CHARLESTON, S.C. (WCBD) – The City of Charleston’s Commission on History voted in favor of sending the John C. Calhoun statue that previously stood in Marion Square to be featured as part of an exhibit in a California museum.
“We need to take it from the dark place, the sunken place, but to put it in a place where it will be joined by others,” says Michael Allen, one of the city’s committee members.
The recommendation will now be taken up by the full Charleston City Council. Members will vote on a final decision next week.
The statue has been in storage since it was removed from its pedestal in June 2020, with an understanding that it would be placed securely in a museum or educational center.
Several educational institutions and museums, though, have refused the statue.
A letter addressed to Mayor John Tecklenburg in June 2021, which comes from the director of a Los Angeles visual-arts center, suggested the statue would make “an excellent addition” to a new exhibit titled ‘MONUMENTS’ at the Museum of Contemporary Art in downtown Los Angeles.
“We’d like to extend that same level of participation, cooperation and participation to the city of Charleston,” says Hamza Walker with “LAXART.”
The center uses contemporary arts to present an understanding of key issues, and notes the actions of recent white supremacists, like Dylann Roof, who shot and killed nine people at a historic church in Charleston, and James Alex Fields, Jr.’s actions in Charlottesville in 2017.
“These museums can be places of healing, of restoration, of learning and of experience,” says Allen.
It also mentioned Bree Newsome, who climbed to the top of a flag pole to remove the Confederate Flag from the Statehouse grounds, and the dozens of Confederate monuments that have been removed from cities in recent years.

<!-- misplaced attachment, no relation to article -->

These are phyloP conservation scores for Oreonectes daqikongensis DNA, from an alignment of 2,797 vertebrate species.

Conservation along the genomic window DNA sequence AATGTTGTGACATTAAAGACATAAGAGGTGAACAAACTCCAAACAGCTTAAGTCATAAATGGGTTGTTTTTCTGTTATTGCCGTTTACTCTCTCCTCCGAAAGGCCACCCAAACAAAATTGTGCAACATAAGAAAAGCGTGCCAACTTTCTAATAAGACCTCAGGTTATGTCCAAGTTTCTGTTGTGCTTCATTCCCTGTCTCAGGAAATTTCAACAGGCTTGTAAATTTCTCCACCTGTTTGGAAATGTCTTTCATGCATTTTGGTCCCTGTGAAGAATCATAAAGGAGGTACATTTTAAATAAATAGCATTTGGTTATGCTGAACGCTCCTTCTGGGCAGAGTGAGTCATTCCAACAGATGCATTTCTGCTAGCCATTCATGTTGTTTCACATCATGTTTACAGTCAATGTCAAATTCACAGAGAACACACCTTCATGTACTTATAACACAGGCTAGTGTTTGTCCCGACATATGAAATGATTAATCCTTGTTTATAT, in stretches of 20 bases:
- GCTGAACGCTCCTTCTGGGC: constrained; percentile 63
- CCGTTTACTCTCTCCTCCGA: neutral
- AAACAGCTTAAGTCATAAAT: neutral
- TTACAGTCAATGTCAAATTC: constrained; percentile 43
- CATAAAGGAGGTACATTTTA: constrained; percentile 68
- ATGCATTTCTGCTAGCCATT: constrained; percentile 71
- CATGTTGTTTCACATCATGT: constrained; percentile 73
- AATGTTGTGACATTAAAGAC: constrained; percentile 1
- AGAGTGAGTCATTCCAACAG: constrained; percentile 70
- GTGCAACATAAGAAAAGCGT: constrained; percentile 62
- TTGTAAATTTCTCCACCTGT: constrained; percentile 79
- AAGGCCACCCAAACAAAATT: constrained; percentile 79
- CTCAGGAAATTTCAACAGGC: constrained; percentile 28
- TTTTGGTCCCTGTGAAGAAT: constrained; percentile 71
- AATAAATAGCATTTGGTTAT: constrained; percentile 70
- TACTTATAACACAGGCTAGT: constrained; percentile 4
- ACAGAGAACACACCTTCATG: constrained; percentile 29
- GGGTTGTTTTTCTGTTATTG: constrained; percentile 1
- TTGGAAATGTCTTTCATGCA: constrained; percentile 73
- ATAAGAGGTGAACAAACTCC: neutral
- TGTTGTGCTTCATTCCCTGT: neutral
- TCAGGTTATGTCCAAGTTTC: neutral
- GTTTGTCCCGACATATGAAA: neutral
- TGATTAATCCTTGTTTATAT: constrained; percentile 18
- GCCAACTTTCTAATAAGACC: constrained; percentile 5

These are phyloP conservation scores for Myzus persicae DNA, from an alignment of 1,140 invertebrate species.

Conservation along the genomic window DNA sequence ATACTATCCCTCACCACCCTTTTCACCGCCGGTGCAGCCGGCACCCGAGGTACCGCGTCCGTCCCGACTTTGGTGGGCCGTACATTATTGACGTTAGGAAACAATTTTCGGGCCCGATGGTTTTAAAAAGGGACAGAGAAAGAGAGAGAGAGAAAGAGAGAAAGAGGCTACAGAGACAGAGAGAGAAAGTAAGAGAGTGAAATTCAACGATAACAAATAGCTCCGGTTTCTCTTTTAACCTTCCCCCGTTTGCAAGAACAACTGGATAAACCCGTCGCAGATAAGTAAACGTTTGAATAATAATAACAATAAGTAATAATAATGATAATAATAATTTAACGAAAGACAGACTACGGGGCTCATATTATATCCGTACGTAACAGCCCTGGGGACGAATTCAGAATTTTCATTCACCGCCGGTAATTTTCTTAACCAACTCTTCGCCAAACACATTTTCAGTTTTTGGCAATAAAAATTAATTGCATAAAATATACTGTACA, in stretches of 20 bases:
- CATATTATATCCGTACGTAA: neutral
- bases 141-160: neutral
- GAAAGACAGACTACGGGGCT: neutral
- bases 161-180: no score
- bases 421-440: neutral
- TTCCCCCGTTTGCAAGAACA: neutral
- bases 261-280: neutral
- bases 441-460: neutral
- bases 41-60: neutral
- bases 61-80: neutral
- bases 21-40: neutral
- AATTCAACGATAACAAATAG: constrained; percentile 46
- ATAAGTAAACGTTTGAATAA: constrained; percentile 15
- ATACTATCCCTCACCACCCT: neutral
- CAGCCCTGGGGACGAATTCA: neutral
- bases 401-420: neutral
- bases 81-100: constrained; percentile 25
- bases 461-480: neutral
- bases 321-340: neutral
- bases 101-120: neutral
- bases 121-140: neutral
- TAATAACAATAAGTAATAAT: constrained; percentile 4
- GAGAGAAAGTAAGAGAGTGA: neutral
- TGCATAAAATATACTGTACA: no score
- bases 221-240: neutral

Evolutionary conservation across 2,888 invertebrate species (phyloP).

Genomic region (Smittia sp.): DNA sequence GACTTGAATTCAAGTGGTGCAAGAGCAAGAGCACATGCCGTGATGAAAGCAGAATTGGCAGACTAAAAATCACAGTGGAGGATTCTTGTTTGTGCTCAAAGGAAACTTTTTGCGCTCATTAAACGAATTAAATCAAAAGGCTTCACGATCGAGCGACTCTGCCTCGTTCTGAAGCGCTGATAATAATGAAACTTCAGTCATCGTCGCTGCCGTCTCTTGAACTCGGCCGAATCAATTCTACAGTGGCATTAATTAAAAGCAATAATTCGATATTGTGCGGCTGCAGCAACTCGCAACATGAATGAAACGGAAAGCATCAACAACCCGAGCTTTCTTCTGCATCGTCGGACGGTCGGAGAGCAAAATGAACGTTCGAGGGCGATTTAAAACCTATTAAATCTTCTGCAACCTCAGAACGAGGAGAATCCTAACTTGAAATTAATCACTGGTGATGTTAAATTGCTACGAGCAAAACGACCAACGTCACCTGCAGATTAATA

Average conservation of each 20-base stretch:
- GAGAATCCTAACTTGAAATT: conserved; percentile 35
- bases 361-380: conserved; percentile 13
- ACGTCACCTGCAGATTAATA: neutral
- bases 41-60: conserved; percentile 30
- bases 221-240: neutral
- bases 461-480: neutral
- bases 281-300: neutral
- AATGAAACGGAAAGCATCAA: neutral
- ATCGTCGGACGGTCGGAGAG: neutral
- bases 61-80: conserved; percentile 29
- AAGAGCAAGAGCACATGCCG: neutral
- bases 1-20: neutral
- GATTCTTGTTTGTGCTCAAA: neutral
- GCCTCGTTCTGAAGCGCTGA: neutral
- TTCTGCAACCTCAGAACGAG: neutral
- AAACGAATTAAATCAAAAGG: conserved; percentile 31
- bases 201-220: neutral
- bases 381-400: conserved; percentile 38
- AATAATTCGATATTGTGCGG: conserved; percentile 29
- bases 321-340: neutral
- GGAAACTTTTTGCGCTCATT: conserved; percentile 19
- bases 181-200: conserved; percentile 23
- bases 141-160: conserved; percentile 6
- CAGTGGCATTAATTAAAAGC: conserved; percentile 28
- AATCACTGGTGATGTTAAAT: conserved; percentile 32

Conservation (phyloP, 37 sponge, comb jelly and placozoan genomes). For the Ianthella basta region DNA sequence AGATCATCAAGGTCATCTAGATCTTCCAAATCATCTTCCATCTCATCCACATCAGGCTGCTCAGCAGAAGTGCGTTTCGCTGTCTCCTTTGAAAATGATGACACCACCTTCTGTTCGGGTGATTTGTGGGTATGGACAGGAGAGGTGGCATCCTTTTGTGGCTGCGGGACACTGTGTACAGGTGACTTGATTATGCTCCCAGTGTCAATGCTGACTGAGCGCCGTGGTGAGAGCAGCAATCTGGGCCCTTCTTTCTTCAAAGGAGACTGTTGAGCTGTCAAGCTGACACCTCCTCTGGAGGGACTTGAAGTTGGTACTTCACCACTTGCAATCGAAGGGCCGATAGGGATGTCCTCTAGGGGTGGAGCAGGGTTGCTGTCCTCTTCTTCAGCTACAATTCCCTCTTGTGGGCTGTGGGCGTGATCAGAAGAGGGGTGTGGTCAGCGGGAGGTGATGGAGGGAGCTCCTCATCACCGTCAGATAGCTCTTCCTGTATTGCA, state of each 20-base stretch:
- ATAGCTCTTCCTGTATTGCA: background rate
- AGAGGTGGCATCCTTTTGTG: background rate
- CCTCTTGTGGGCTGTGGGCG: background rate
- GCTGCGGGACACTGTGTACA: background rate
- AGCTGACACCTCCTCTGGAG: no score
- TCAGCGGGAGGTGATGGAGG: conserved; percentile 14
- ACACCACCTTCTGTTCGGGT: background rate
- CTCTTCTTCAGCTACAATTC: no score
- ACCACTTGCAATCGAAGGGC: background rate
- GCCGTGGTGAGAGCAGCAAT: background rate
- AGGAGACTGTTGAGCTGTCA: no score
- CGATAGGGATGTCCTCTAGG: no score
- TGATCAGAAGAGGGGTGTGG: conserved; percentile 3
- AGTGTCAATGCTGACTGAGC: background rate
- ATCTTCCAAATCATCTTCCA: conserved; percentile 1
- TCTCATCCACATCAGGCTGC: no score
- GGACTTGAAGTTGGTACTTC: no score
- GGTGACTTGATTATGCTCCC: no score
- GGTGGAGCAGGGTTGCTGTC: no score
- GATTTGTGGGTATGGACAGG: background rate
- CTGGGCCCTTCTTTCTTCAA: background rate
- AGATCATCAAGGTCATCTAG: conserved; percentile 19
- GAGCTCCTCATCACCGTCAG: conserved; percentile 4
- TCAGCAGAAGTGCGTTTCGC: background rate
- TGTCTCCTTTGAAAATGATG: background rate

Some committee members voted against sending the Calhoun statue to the exhibit because of the context it will be presented to the public.
“The remaining light and honor of respect cannot be extinguished by subjecting Calhoun to further ridicule in the form of a distant or traveling show,” says Dale Theiling, a committee member.
The director wrote in part:
“Though he is not a Confederate figure, Calhoun played a pivotal role in the expansion and protection of slavery in the United States and supported South Carolina’s secession in his final public speech. The historical record surrounding the creation of both this monument and the original version reflects the contentious nature of these types of monuments from their inception … the recent protest and subsequent actions taken by the Charleston City Council are an interesting case study into the ways in which communities grapple with questions of heritage and representation and how municipalities can rapidly respond to current events and the desires of their constituents.”
The center would contract with a company that specializes in rigging, transportation, installation, and de-installation if granted approval for the project.